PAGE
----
By Lo Hoi Ying
“The corner coffeeshop is the only one smack in the middle of the long curved stretch of Frankel Avenue — the only existing landmark apart from the Caltex station that had survived all these years. There used to be a provision shop and the old-style bakery right next to it. But those were all gone now, replaced by a Javanese space and a chichi interior designer’s showroom that served the more up-market residents who now populated this once-modest neighbourhood.”
This excerpt from Verena Tay’s Balik Kampung series touched my heart. In a few words, she captured the essence of the neighbourhood, along with the memories of it. Having spent my junior college days in the East Coast area, I could easily picture this scene come to life.
Singaporean literature, or SingLit, brings me joy because it provides a sense of familiarity and helps me explore the Singapore narratives from different points of view.
Local literature enhances our sense of identity and allows us to understand issues involving heritage and multiracial ties.
It is a pity that Singaporeans are missing out on this.
According to a survey by the National Library Board, 70 per cent of Singaporeans have read at least one book in the past year. However, a separate survey by the National Arts Council reported that three quarters of this group have not read books by local authors.
Perhaps we should start discovering local stories written by us about ourselves.
The mama shop in the corner; the playground with the mosaic dragon; memories of our alma maters that have since closed down.
SingLit tells stories of places and people who have come and gone. As the country moves forward and the older generations pass on, these memories and pieces of our heritage can live on in the pages of our books.
These are the stories that venture beyond the shiny exterior of Singapore to explore the issues and problems we face, reminding us of how conservation and progress sometimes cannot go hand in hand.
Having our lives documented in local books ensures fair representation, as our stories are told by authors who belong with us. They provide valuable insight by discussing important issues from our perspective. They pen down the emotions we cannot find the words to express.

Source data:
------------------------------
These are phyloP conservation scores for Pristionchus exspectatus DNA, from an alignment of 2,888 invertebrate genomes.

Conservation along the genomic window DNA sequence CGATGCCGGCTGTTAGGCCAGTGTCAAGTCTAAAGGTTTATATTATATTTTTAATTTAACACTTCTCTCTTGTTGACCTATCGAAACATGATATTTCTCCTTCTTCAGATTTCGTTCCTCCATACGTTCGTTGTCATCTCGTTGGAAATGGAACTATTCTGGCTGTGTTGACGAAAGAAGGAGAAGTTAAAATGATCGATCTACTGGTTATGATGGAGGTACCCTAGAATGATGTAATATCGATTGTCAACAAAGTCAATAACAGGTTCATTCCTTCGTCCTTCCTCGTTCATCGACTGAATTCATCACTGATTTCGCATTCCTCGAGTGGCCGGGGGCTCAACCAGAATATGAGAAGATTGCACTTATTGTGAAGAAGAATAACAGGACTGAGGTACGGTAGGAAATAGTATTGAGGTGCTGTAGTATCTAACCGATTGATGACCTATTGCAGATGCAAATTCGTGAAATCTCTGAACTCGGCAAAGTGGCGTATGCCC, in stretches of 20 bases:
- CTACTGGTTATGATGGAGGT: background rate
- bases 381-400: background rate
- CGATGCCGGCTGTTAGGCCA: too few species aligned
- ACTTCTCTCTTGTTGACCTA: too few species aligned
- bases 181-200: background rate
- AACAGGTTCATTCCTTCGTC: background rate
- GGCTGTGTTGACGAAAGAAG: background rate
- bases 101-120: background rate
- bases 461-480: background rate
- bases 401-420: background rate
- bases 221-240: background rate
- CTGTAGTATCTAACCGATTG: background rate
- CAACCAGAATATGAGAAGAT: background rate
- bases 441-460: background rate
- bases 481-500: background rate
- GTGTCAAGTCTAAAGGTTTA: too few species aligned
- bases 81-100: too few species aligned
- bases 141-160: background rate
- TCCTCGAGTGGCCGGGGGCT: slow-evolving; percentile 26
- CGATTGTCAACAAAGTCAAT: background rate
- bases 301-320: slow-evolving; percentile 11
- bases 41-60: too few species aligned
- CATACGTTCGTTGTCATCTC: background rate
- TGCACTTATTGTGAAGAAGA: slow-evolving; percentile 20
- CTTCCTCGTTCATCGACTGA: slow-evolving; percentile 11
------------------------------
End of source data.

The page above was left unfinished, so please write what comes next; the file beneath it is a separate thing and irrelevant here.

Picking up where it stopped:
It is empowering to flip through a book and be able to say, “Hey, I recognise this place,” or “Wow, my relatives said the same thing to me too!” We resonate with these characters and their circumstances. These moments remind us that our everyday stories are worthy of being told.
Through storytelling, we gain a sense of identity and a greater sense of self-worth. And through the development of characters that we feel close to, we get to explore the Singapore we call home.
By Singaporeans, for Singaporeans
SingLit is written by Singaporeans, for Singaporeans.
In support of the growing local arts scene, Singaporeans need to stop shifting their eyes to the West when searching for products relating to the arts, culture and heritage. Like poet Loh Guan Liang mentioned in a Straits Times article, “When you don’t read what Singapore writers have to offer, what you create becomes a pale copy of Western voices.”
Singaporeans might feel that the arts scene here is lacklustre, but if they look around, there is much local authors and artists have to offer. Only with increased demand from audiences will the market, and in turn, the arts scene, be incentivised to grow.
There is a whole new world for us to discover in SingLit. The connection we feel when reading SingLit might be something foreign texts can never offer us. So the next time you reach for a book written by a foreign author, why not switch to a local novel instead?